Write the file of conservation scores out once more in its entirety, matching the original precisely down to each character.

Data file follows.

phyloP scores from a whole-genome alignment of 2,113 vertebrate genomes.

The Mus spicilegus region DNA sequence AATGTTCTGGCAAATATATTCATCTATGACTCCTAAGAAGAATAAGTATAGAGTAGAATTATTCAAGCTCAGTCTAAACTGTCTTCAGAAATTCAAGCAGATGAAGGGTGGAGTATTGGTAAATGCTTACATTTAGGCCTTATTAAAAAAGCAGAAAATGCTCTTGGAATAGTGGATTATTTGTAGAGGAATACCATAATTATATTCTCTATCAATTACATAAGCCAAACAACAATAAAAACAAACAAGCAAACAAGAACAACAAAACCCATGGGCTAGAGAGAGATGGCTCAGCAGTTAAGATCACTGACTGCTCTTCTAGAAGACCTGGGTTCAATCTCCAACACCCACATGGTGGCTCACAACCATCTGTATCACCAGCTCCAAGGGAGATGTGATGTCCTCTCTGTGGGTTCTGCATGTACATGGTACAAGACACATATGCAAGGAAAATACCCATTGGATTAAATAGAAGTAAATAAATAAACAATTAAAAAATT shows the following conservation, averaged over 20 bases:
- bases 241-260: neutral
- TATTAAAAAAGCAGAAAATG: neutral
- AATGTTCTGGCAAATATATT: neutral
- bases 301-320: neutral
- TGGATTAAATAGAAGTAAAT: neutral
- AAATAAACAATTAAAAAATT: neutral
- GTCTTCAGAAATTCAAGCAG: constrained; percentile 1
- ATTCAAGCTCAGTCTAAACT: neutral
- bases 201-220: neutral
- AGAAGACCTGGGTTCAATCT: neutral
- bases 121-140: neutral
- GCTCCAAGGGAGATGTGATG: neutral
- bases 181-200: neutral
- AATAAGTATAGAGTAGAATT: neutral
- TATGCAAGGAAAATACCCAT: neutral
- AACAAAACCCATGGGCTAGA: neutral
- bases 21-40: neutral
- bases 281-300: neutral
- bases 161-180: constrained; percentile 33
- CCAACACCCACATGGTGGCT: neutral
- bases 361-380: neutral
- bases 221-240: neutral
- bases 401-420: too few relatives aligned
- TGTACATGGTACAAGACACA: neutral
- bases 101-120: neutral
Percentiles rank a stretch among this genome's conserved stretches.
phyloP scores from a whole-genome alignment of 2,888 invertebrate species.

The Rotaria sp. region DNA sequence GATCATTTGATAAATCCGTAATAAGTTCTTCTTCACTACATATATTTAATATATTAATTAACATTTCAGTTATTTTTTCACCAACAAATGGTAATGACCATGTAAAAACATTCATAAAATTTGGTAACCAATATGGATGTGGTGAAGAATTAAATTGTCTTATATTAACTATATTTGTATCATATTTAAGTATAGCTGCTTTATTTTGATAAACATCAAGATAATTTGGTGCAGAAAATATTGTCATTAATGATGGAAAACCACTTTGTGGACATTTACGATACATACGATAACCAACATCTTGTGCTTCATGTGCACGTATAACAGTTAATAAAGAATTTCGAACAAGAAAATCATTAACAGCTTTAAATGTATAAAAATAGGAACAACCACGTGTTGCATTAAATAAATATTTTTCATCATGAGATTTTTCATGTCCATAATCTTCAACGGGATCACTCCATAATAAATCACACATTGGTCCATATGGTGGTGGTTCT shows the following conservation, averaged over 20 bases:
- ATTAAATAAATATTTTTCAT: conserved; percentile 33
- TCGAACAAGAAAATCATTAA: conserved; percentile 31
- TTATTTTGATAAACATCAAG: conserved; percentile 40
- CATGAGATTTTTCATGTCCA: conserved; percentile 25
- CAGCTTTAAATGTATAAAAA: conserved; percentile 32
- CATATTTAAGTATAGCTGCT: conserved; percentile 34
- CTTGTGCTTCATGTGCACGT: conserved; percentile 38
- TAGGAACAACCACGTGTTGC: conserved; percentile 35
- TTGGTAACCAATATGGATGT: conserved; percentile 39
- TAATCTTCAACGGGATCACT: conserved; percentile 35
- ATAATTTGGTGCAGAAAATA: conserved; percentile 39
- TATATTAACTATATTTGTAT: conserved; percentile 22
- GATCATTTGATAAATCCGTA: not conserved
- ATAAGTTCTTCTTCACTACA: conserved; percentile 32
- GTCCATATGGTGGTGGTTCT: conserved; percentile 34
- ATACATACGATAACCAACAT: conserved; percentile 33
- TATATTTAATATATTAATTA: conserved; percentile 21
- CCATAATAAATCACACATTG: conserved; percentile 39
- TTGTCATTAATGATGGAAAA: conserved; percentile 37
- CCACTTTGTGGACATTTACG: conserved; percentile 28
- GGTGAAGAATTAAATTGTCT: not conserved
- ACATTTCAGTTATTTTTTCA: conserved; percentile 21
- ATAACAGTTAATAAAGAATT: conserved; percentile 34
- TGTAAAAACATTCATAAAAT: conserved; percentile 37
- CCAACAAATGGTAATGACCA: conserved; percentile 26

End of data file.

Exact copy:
phyloP scores from a whole-genome alignment of 2,113 vertebrate genomes.

The Mus spicilegus region DNA sequence AATGTTCTGGCAAATATATTCATCTATGACTCCTAAGAAGAATAAGTATAGAGTAGAATTATTCAAGCTCAGTCTAAACTGTCTTCAGAAATTCAAGCAGATGAAGGGTGGAGTATTGGTAAATGCTTACATTTAGGCCTTATTAAAAAAGCAGAAAATGCTCTTGGAATAGTGGATTATTTGTAGAGGAATACCATAATTATATTCTCTATCAATTACATAAGCCAAACAACAATAAAAACAAACAAGCAAACAAGAACAACAAAACCCATGGGCTAGAGAGAGATGGCTCAGCAGTTAAGATCACTGACTGCTCTTCTAGAAGACCTGGGTTCAATCTCCAACACCCACATGGTGGCTCACAACCATCTGTATCACCAGCTCCAAGGGAGATGTGATGTCCTCTCTGTGGGTTCTGCATGTACATGGTACAAGACACATATGCAAGGAAAATACCCATTGGATTAAATAGAAGTAAATAAATAAACAATTAAAAAATT shows the following conservation, averaged over 20 bases:
- bases 241-260: neutral
- TATTAAAAAAGCAGAAAATG: neutral
- AATGTTCTGGCAAATATATT: neutral
- bases 301-320: neutral
- TGGATTAAATAGAAGTAAAT: neutral
- AAATAAACAATTAAAAAATT: neutral
- GTCTTCAGAAATTCAAGCAG: constrained; percentile 1
- ATTCAAGCTCAGTCTAAACT: neutral
- bases 201-220: neutral
- AGAAGACCTGGGTTCAATCT: neutral
- bases 121-140: neutral
- GCTCCAAGGGAGATGTGATG: neutral
- bases 181-200: neutral
- AATAAGTATAGAGTAGAATT: neutral
- TATGCAAGGAAAATACCCAT: neutral
- AACAAAACCCATGGGCTAGA: neutral
- bases 21-40: neutral
- bases 281-300: neutral
- bases 161-180: constrained; percentile 33
- CCAACACCCACATGGTGGCT: neutral
- bases 361-380: neutral
- bases 221-240: neutral
- bases 401-420: too few relatives aligned
- TGTACATGGTACAAGACACA: neutral
- bases 101-120: neutral
Percentiles rank a stretch among this genome's conserved stretches.
phyloP scores from a whole-genome alignment of 2,888 invertebrate species.

The Rotaria sp. region DNA sequence GATCATTTGATAAATCCGTAATAAGTTCTTCTTCACTACATATATTTAATATATTAATTAACATTTCAGTTATTTTTTCACCAACAAATGGTAATGACCATGTAAAAACATTCATAAAATTTGGTAACCAATATGGATGTGGTGAAGAATTAAATTGTCTTATATTAACTATATTTGTATCATATTTAAGTATAGCTGCTTTATTTTGATAAACATCAAGATAATTTGGTGCAGAAAATATTGTCATTAATGATGGAAAACCACTTTGTGGACATTTACGATACATACGATAACCAACATCTTGTGCTTCATGTGCACGTATAACAGTTAATAAAGAATTTCGAACAAGAAAATCATTAACAGCTTTAAATGTATAAAAATAGGAACAACCACGTGTTGCATTAAATAAATATTTTTCATCATGAGATTTTTCATGTCCATAATCTTCAACGGGATCACTCCATAATAAATCACACATTGGTCCATATGGTGGTGGTTCT shows the following conservation, averaged over 20 bases:
- ATTAAATAAATATTTTTCAT: conserved; percentile 33
- TCGAACAAGAAAATCATTAA: conserved; percentile 31
- TTATTTTGATAAACATCAAG: conserved; percentile 40
- CATGAGATTTTTCATGTCCA: conserved; percentile 25
- CAGCTTTAAATGTATAAAAA: conserved; percentile 32
- CATATTTAAGTATAGCTGCT: conserved; percentile 34
- CTTGTGCTTCATGTGCACGT: conserved; percentile 38
- TAGGAACAACCACGTGTTGC: conserved; percentile 35
- TTGGTAACCAATATGGATGT: conserved; percentile 39
- TAATCTTCAACGGGATCACT: conserved; percentile 35
- ATAATTTGGTGCAGAAAATA: conserved; percentile 39
- TATATTAACTATATTTGTAT: conserved; percentile 22
- GATCATTTGATAAATCCGTA: not conserved
- ATAAGTTCTTCTTCACTACA: conserved; percentile 32
- GTCCATATGGTGGTGGTTCT: conserved; percentile 34
- ATACATACGATAACCAACAT: conserved; percentile 33
- TATATTTAATATATTAATTA: conserved; percentile 21
- CCATAATAAATCACACATTG: conserved; percentile 39
- TTGTCATTAATGATGGAAAA: conserved; percentile 37
- CCACTTTGTGGACATTTACG: conserved; percentile 28
- GGTGAAGAATTAAATTGTCT: not conserved
- ACATTTCAGTTATTTTTTCA: conserved; percentile 21
- ATAACAGTTAATAAAGAATT: conserved; percentile 34
- TGTAAAAACATTCATAAAAT: conserved; percentile 37
- CCAACAAATGGTAATGACCA: conserved; percentile 26